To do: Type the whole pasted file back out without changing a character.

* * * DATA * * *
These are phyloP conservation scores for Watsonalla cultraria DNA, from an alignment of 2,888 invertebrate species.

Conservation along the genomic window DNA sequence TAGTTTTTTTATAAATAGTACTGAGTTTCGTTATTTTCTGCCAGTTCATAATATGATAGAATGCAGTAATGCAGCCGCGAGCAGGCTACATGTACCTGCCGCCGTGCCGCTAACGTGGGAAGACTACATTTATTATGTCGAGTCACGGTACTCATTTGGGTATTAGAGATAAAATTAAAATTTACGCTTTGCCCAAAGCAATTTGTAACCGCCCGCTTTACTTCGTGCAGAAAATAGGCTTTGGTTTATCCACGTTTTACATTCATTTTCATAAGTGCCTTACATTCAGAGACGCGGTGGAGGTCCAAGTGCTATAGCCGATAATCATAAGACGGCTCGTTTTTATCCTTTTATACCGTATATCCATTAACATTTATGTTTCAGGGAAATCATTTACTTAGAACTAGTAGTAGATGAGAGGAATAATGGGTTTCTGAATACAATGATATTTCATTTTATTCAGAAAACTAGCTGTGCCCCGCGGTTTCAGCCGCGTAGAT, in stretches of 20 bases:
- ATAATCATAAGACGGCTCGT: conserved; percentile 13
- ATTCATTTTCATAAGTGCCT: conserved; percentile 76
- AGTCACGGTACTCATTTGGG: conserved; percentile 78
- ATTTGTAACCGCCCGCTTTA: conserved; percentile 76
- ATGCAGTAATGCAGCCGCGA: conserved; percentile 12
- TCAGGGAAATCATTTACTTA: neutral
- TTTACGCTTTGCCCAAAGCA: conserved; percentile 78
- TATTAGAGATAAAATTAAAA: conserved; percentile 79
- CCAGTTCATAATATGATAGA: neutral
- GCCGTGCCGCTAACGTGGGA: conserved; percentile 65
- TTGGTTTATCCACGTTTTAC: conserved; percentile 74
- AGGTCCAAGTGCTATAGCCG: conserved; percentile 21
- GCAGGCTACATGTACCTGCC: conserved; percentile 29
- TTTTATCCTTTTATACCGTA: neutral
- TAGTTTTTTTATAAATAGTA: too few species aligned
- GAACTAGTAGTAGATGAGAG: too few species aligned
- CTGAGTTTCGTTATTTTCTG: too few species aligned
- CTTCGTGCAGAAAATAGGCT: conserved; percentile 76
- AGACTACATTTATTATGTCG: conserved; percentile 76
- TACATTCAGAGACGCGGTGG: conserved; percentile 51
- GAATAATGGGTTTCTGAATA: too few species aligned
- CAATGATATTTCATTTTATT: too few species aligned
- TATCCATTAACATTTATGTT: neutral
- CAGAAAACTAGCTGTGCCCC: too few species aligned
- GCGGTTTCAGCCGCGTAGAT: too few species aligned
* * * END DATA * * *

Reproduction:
These are phyloP conservation scores for Watsonalla cultraria DNA, from an alignment of 2,888 invertebrate species.

Conservation along the genomic window DNA sequence TAGTTTTTTTATAAATAGTACTGAGTTTCGTTATTTTCTGCCAGTTCATAATATGATAGAATGCAGTAATGCAGCCGCGAGCAGGCTACATGTACCTGCCGCCGTGCCGCTAACGTGGGAAGACTACATTTATTATGTCGAGTCACGGTACTCATTTGGGTATTAGAGATAAAATTAAAATTTACGCTTTGCCCAAAGCAATTTGTAACCGCCCGCTTTACTTCGTGCAGAAAATAGGCTTTGGTTTATCCACGTTTTACATTCATTTTCATAAGTGCCTTACATTCAGAGACGCGGTGGAGGTCCAAGTGCTATAGCCGATAATCATAAGACGGCTCGTTTTTATCCTTTTATACCGTATATCCATTAACATTTATGTTTCAGGGAAATCATTTACTTAGAACTAGTAGTAGATGAGAGGAATAATGGGTTTCTGAATACAATGATATTTCATTTTATTCAGAAAACTAGCTGTGCCCCGCGGTTTCAGCCGCGTAGAT, in stretches of 20 bases:
- ATAATCATAAGACGGCTCGT: conserved; percentile 13
- ATTCATTTTCATAAGTGCCT: conserved; percentile 76
- AGTCACGGTACTCATTTGGG: conserved; percentile 78
- ATTTGTAACCGCCCGCTTTA: conserved; percentile 76
- ATGCAGTAATGCAGCCGCGA: conserved; percentile 12
- TCAGGGAAATCATTTACTTA: neutral
- TTTACGCTTTGCCCAAAGCA: conserved; percentile 78
- TATTAGAGATAAAATTAAAA: conserved; percentile 79
- CCAGTTCATAATATGATAGA: neutral
- GCCGTGCCGCTAACGTGGGA: conserved; percentile 65
- TTGGTTTATCCACGTTTTAC: conserved; percentile 74
- AGGTCCAAGTGCTATAGCCG: conserved; percentile 21
- GCAGGCTACATGTACCTGCC: conserved; percentile 29
- TTTTATCCTTTTATACCGTA: neutral
- TAGTTTTTTTATAAATAGTA: too few species aligned
- GAACTAGTAGTAGATGAGAG: too few species aligned
- CTGAGTTTCGTTATTTTCTG: too few species aligned
- CTTCGTGCAGAAAATAGGCT: conserved; percentile 76
- AGACTACATTTATTATGTCG: conserved; percentile 76
- TACATTCAGAGACGCGGTGG: conserved; percentile 51
- GAATAATGGGTTTCTGAATA: too few species aligned
- CAATGATATTTCATTTTATT: too few species aligned
- TATCCATTAACATTTATGTT: neutral
- CAGAAAACTAGCTGTGCCCC: too few species aligned
- GCGGTTTCAGCCGCGTAGAT: too few species aligned